Manitoba History: Book Review: Herb Schulz, A View From the Ledge: An Insider’s Look at the Schreyer Years
by Paul G. Thomas
Political memoirs represent a highly popular form of historical literature because history and politics are narrated in a highly personalized manner. Personal accounts of events can add new perspectives, provide an authentic feel for the occasion and enliven the analysis of past developments and trends. On the other hand, memoirs can present problems, such as the risks of bias, selfcongratulation and a selective recounting of events.
This memoir, written by Herb Schulz, former special assistant to Premier Edward Schreyer from 1971 to 1977, reflects both the strengths and weaknesses of the genre. It is an intensely personalized account of the Schreyer era. There is much to take issue with in the book, but it offers readers a valuable and too rare perspective on the inner workings of government and the linkages to the wider political process. Perhaps because of the secrecy inherent in cabinet-parliamentary government and the small market for political books in Manitoba, relatively few politicians have written about their experiences in public life and the political science literature is limited also. This is least true for the first New Democratic Party government elected in 1969, which, following its surprise victory, came to power with an ambitious policy agenda. The story of moving that agenda forward as told by Mr. Schulz adds significantly to our understanding of the dynamics of leading and governing in the province.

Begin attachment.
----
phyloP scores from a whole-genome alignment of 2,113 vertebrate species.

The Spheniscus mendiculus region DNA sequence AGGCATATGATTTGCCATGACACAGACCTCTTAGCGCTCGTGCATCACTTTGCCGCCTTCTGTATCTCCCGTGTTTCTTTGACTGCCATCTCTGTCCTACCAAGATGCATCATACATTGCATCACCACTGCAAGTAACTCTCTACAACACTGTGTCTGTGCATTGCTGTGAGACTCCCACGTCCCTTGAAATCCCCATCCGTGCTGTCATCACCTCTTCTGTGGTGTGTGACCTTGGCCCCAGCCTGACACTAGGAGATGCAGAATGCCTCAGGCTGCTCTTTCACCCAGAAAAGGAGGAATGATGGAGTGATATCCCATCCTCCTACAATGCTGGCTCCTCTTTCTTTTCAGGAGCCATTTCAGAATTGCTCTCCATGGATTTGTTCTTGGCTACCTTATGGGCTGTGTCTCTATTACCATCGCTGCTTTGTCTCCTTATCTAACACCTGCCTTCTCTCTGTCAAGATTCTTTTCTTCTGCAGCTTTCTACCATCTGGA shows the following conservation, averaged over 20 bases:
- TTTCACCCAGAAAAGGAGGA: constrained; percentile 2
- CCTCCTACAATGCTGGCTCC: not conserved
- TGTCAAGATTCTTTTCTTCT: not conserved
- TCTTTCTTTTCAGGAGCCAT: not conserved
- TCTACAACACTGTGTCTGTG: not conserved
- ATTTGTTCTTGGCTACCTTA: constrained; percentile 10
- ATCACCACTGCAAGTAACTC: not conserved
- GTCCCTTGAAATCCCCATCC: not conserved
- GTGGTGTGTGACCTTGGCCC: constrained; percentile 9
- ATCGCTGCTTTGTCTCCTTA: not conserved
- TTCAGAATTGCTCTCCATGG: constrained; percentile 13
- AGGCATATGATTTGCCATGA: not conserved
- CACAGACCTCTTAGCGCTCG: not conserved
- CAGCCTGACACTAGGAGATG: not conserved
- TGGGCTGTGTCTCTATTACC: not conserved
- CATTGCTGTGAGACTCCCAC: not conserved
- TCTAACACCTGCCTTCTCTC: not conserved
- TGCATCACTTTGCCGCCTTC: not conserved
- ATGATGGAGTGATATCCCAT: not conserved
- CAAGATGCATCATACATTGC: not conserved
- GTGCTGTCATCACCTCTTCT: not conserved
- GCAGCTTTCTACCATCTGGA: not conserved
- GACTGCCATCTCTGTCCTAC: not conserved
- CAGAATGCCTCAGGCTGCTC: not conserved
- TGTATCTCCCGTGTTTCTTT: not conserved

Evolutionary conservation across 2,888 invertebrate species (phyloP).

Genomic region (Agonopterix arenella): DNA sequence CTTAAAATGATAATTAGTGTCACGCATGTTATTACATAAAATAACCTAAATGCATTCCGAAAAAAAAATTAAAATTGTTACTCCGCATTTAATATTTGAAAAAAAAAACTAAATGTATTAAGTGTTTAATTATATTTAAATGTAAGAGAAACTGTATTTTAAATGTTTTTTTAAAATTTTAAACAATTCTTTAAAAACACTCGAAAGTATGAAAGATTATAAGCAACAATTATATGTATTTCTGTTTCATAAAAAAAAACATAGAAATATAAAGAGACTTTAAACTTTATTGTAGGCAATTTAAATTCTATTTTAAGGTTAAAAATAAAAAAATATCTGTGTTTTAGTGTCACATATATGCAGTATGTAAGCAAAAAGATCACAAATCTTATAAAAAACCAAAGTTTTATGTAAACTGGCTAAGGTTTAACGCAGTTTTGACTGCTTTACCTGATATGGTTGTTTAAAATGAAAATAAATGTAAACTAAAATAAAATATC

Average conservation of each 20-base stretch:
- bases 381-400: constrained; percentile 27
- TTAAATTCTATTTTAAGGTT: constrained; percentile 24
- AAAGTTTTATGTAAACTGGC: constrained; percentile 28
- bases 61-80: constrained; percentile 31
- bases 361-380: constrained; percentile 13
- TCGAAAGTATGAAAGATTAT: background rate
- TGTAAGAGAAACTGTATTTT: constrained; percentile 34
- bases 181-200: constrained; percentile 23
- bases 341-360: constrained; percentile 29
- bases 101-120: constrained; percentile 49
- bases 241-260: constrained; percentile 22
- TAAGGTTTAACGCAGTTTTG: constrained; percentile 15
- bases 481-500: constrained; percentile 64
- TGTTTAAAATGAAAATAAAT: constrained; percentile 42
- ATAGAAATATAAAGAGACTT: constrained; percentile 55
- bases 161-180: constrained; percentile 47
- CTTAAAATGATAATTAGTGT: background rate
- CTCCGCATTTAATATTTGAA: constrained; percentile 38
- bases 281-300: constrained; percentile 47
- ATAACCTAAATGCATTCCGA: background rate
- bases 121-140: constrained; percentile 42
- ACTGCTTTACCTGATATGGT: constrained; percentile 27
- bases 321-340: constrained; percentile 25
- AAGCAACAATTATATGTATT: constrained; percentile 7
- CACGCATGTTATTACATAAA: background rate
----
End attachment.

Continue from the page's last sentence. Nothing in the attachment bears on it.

As a close observer and frequent commentator on political events during the Schreyer era, I knew of Mr. Schulz by reputation but, to the best of my recollection, I have never met him. He was a controversial figure, both because of his contrarian mindset, his confrontational personality and the strategic location he occupied as the “gatekeeper” controlling the flow of people and information to the Premier. His account of how he wielded his undoubted influence within the inner circle raised for me the issue of what principles and standards should govern the behaviour of political advisors who occupy a kind of “constitutional twilight zone” in the governing process. Such advisors are not elected politicians who are answerable to the public, nor are they career public servants who answer to responsible ministers, yet they are paid from the public purse and are often involved with key political, policy and even administrative decisions made in government. Given the potential risks of relying too heavily on the advice and leadership of such individuals, governments need to be careful whom they appoint and how they control their political advisors.
Mr. Schulz was a high-risk appointment. The fact that he was the brother-in-law to the new Premier raised a few eyebrows. Raised in a “political” home (his father was at times an MLA and MP), Mr. Schulz was always an activist who seemed to relish controversy. During his busy life he has found time to run a farm, take an active role in farm organizations, become a graduate student in history, lecture at the university and write another book on agriculture policy and politics.